Thanks to all who replied to my mail on this:
Robert Lau <email@example.com>
David L. Markowitz <David.Markowitz@litronic.com>
Rik Schneider <firstname.lastname@example.org>
Jaewan Kim <email@example.com>
Danny Johnson <firstname.lastname@example.org>
Yura Pismerov <email@example.com>
David Massey <firstname.lastname@example.org>
Ralph Finch <email@example.com>
Reichert, Alan <firstname.lastname@example.org>
Drew Watson <email@example.com>
Matthew Stier <Matthew.Stier@tddny.fujitsu.com>
James Ford <firstname.lastname@example.org>
Mark Noel <Mark_Noel@cch.com>
Salehi, Michael E <Mike.Salehi@usa.xerox.com>
The answer for this issue is:
> crontab stuff runs as sh. It doesn't look for the users environment
> at all ( as I have lately learned to my chagrin ). You have to
> deliberately source the users environment if you need to use something
> from it.
> You can use an /etc/default/cron file to set defaults, but I've never
> used it.
> man pages do an OK job of explaining this, but it's near the bottom.
Checking the man page for crontab(1), I do see towards the bottom of
the page the following:
The shell is invoked from your $HOME directory with an arg0
of sh. Users who desire to have their .profile executed
must explicitly do so in the crontab file. cron supplies a
default environment for every shell, defining HOME, LOGNAME,
SHELL(=/bin/sh), TZ, and PATH. The default PATH for user
cron jobs is /usr/bin; while root cron jobs default to
/usr/sbin:/usr/bin. The default PATH can be set in
/etc/default/cron; see cron(1M).
One other warning I got was:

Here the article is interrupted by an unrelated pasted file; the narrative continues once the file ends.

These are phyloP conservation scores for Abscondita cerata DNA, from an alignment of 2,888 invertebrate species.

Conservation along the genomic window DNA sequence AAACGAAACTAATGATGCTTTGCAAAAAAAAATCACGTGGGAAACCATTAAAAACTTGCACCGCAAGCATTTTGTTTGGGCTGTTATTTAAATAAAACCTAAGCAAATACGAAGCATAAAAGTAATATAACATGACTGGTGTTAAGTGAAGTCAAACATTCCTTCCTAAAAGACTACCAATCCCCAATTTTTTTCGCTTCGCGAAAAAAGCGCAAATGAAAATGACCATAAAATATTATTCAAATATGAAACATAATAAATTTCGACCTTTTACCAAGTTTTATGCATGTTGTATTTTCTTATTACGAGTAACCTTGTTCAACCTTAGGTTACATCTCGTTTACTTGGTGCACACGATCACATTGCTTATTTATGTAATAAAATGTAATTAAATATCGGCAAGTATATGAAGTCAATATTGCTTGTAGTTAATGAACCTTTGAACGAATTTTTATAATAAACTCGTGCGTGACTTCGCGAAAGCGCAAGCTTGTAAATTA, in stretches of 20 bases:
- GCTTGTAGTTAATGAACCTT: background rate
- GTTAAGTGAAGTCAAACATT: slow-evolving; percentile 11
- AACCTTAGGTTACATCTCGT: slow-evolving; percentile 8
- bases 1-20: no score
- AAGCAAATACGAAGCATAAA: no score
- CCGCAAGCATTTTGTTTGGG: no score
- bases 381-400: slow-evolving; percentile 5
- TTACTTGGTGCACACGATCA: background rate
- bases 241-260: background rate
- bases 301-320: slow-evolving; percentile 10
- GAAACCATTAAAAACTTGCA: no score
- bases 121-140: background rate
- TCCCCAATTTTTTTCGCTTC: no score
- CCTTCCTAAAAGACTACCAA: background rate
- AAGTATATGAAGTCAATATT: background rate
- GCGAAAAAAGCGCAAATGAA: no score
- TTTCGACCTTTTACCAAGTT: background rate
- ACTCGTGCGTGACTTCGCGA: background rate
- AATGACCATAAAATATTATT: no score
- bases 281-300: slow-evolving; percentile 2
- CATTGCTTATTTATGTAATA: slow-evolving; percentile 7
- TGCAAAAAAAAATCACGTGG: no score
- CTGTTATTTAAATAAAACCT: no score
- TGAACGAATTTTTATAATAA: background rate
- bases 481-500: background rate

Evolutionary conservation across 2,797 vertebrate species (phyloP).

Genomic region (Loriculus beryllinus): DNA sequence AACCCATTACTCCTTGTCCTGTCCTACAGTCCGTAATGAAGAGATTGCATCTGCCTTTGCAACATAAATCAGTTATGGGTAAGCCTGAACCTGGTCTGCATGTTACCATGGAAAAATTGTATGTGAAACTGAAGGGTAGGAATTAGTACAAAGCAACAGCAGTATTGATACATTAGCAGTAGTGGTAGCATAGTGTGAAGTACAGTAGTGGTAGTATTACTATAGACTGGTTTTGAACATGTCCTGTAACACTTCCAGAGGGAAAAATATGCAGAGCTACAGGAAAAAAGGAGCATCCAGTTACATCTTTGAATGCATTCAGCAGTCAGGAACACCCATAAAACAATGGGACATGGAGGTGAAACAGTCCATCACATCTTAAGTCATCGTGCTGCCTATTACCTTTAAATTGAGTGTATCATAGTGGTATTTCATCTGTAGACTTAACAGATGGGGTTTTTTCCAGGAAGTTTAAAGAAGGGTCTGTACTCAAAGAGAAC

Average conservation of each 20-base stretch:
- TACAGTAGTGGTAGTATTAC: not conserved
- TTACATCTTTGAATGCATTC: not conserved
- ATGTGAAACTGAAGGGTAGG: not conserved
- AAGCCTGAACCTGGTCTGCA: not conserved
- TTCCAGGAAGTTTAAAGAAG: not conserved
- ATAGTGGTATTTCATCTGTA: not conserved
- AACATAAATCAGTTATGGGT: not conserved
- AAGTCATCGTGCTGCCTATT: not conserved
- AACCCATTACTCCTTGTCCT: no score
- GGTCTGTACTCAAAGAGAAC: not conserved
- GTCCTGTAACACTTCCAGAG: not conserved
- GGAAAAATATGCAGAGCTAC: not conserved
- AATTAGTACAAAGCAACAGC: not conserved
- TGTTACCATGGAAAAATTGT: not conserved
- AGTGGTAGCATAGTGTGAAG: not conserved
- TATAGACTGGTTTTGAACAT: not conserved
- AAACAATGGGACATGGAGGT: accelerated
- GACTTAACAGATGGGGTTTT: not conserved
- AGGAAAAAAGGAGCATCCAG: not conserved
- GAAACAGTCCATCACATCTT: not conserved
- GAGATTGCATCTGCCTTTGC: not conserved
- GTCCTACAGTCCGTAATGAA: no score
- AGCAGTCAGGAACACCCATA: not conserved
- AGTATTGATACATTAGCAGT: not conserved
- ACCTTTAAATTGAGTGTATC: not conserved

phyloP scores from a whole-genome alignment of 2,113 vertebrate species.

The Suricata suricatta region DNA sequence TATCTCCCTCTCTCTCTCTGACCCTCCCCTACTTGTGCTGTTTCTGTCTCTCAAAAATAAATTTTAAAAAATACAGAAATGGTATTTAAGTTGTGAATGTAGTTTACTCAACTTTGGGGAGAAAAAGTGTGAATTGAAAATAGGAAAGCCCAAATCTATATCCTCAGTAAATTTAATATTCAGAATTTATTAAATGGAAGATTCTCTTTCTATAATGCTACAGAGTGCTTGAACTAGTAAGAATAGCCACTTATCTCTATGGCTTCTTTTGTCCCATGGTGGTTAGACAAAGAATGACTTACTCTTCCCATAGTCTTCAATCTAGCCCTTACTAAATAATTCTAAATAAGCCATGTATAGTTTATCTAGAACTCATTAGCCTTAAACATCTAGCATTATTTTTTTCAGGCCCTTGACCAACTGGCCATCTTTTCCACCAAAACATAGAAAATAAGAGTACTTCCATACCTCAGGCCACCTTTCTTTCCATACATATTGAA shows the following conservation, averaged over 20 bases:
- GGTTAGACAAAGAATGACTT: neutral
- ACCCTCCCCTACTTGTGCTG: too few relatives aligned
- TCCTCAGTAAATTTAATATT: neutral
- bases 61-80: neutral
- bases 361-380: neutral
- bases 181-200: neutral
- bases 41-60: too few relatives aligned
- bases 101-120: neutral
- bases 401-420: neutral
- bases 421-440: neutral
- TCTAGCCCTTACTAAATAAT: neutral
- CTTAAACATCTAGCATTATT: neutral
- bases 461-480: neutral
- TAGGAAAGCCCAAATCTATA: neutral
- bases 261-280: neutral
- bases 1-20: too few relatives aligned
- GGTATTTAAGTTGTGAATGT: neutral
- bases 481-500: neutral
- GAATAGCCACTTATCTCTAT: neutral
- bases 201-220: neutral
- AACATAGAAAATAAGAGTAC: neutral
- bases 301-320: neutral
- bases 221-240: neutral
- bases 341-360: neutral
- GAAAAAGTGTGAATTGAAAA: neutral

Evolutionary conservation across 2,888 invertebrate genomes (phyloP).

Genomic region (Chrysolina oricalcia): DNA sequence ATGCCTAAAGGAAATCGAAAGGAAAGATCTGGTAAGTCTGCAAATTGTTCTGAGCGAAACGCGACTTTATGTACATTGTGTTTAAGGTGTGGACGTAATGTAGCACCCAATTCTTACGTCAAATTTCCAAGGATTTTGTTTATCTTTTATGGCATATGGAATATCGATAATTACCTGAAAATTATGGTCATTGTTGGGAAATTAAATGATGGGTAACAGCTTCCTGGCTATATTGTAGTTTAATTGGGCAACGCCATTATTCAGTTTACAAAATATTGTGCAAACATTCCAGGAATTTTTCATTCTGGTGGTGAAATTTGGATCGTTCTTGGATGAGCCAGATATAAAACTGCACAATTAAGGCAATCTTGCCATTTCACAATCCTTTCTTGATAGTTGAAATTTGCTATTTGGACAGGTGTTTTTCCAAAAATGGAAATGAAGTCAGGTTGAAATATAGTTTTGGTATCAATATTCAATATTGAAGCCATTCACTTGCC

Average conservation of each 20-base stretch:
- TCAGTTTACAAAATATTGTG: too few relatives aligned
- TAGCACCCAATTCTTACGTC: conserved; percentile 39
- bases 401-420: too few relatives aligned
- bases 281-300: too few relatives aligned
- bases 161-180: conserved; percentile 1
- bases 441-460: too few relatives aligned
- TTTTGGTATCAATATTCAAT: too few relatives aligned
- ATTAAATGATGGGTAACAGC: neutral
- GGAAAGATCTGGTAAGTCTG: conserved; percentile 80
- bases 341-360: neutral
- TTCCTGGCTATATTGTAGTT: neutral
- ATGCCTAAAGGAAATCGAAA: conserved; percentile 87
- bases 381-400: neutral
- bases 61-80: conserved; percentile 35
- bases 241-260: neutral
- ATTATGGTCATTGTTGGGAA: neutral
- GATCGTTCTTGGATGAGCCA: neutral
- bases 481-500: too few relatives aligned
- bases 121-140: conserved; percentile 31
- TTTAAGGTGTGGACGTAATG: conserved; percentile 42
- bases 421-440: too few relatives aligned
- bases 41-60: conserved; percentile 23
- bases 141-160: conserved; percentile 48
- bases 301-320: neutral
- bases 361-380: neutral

> You didn't say what OS you're running. Under Solaris 2.6, cron jobs
> won't run if the user's shell does not appear in /etc/shells.
Other suggestions included:
o Changing the passwd field containing the actual user account password
to something that would disable logins (like *, or a 14-character entry),
which we do automatically when someone leaves the company
o Migrate the cron jobs to a generic admin account, or an account that
will never change/leave (like root, lp, or some other generic system
level account), which we do as we come across the jobs. Unfortunately,
we don't have the time to spend checking out each system, and instead
have to check out things as we get a chance between various crises....
My original question was:
> This is kind of a brain-dead question, but I was wondering if there
> would be any problem with cron jobs running properly if I changed a
> user's shell to something like /bin/false. We've got a few admins
> that have since left our employ, but there are still the odd jobs
> that are running from cron that we don't want to break, so changing
> the /etc/passwd shell to /bin/false may allow us to disable the account
> for login purposes (such as the use of 'su'), but not break cron jobs
> and the like.
Again, thanks to all that replied to this.
-- Michael Steeves, System and Network Administrator (email@example.com) "I've got to start listening to those quiet, nagging doubts." -- Calvin and Hobbes
This archive was generated by hypermail 2.1.2 : Fri Sep 28 2001 - 23:13:20 CDT